The European Union has passed a landmark bill this week that reworks its previous law banning all new sales of ICE vehicles from 2035, while at the same time the European Commission has also proposed new targets to cut CO2 emissions from city buses and trucks from 2030 and onward.
The landmark bill regarding ICE vehicles was approved last year and still needs to go through one more round of approvals in March, but will see the the sale of all new petrol and diesel vehicles across the EU’s 27 member countries banned by 2035. The big change in the latest revision also sees a 55 per cent cut in CO2 emissions for new cars sold from 2030 versus 2021 compared to the previous target of 37.5 per cent.
However despite the very strident rule making there are some caveats, including the fact that the law only addresses new vehicles, not the used vehicle market, meaning that a brand-new ICE vehicle bought in 2034 will still be legal to drive in 2035 and onward. Given the life cycle of most vehicles of between 10 and 15 years that’ means there will still be a lot of ICE vehicles on the roads in Europe well into the 2040s. The final deal also includes a workaround for smaller vehicle makers producing less than 10,000 vehicles a year to meet weaker targets until 2036.
While there has been pushback from the auto industry over the past year, most European manufacturers are already on board with heavy investment in electrification, including Volkswagen’s commitment to only produce electric cars in Europe from 2033. Others, such as Bentley, Mercedes-Benz, Ford, and Jaguar, have already begun shifting their global production strategies toward an all-electric future.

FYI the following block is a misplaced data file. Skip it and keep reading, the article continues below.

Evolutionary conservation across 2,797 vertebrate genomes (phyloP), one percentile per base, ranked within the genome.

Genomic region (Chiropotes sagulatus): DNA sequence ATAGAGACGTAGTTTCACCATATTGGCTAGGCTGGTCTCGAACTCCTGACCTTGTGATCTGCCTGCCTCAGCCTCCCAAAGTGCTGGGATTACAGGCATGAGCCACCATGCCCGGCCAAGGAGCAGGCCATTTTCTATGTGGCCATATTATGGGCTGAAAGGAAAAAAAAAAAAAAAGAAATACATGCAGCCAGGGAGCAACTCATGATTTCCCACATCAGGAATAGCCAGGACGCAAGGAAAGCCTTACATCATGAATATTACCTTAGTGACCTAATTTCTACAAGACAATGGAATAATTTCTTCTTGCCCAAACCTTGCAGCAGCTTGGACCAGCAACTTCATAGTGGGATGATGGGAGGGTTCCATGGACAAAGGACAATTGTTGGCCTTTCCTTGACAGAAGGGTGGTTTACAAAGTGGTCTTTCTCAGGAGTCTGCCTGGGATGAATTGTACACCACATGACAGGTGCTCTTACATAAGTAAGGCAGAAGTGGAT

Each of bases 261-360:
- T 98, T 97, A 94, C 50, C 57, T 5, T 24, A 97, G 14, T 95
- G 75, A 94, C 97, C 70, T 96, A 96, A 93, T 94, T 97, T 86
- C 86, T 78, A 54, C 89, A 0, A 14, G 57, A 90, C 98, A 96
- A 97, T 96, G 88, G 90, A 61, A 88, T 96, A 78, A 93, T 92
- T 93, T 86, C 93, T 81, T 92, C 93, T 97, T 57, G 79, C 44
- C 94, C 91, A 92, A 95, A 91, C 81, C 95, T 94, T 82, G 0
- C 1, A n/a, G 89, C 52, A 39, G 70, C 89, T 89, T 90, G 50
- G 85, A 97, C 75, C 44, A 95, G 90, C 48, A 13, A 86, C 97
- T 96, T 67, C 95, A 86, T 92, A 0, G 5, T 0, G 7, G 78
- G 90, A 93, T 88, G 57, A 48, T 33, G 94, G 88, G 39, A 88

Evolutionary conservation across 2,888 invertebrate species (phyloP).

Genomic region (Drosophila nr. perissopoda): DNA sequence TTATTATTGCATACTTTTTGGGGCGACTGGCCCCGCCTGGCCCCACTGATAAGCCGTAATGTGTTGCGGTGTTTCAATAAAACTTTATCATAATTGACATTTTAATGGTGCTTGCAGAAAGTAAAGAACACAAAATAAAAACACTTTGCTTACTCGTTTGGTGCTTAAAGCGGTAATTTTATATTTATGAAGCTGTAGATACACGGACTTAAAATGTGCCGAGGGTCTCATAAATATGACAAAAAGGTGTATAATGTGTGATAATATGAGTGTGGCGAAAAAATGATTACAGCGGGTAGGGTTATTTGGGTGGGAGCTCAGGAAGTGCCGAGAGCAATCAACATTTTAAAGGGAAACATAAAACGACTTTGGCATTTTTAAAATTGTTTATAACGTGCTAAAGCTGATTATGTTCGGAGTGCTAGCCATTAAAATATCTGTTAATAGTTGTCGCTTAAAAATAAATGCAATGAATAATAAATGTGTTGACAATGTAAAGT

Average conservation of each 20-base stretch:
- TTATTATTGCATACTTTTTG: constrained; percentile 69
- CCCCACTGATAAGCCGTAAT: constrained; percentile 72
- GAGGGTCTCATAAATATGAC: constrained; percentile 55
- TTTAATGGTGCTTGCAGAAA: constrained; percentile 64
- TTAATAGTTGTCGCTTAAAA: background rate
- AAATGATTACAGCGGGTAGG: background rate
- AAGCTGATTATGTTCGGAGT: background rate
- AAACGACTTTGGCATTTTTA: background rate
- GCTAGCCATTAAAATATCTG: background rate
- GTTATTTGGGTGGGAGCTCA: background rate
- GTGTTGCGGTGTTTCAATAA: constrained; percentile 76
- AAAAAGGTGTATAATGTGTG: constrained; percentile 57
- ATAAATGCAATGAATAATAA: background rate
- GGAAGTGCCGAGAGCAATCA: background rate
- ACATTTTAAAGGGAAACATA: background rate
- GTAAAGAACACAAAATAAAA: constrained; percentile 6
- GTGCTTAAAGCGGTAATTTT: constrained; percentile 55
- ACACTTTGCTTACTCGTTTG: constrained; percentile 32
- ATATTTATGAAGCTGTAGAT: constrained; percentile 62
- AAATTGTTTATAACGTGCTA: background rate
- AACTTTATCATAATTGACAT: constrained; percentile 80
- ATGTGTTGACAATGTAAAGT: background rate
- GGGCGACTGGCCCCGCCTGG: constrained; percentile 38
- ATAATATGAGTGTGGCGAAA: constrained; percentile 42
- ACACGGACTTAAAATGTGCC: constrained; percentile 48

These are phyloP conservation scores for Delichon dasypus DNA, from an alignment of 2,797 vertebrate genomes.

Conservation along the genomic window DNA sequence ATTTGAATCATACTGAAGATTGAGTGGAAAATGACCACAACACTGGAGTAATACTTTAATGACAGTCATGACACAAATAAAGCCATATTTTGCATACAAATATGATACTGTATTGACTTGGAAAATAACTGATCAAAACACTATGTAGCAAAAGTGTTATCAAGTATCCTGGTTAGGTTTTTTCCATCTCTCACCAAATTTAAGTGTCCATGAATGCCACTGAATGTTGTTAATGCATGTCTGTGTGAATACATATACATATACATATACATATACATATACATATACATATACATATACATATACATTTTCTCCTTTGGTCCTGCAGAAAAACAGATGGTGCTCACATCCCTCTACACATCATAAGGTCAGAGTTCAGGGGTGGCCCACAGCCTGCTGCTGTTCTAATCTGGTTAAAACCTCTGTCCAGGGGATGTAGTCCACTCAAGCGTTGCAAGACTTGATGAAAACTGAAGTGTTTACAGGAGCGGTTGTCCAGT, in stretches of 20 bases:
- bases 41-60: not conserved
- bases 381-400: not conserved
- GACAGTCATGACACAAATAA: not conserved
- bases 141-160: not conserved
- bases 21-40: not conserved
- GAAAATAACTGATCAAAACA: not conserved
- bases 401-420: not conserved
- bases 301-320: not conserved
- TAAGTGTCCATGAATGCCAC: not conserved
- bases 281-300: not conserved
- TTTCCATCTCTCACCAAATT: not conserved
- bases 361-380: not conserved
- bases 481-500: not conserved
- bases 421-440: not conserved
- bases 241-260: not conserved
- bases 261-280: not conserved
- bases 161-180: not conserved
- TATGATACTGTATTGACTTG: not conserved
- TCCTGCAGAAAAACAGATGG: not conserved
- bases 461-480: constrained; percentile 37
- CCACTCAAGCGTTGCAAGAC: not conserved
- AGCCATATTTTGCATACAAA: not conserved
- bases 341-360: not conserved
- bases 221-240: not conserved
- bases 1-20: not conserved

The European Commission has also turned its eye toward cutting greenhouse emissions from the transport section, with an aim to phase in stronger CO2 emissions standards for all new heavy-duty vehicles, including city buses and long-haul trucks, and gradually shift to zero emissions in the coming years. The plan, announced yesterday, suggests a 45 per cent emissions reduction from 2030, then 65 per cent emission reduction from 2035, to 90per cent from 2040. Yet, the plan is a tad more aggressive for city buses, requiring zero-emissions standards by 2030.
Heavy-duty vehicles currently account for more than 6 per cent of total EU greenhouse gases and more than 25 per cent of all greenhouse gas emissions from road transport.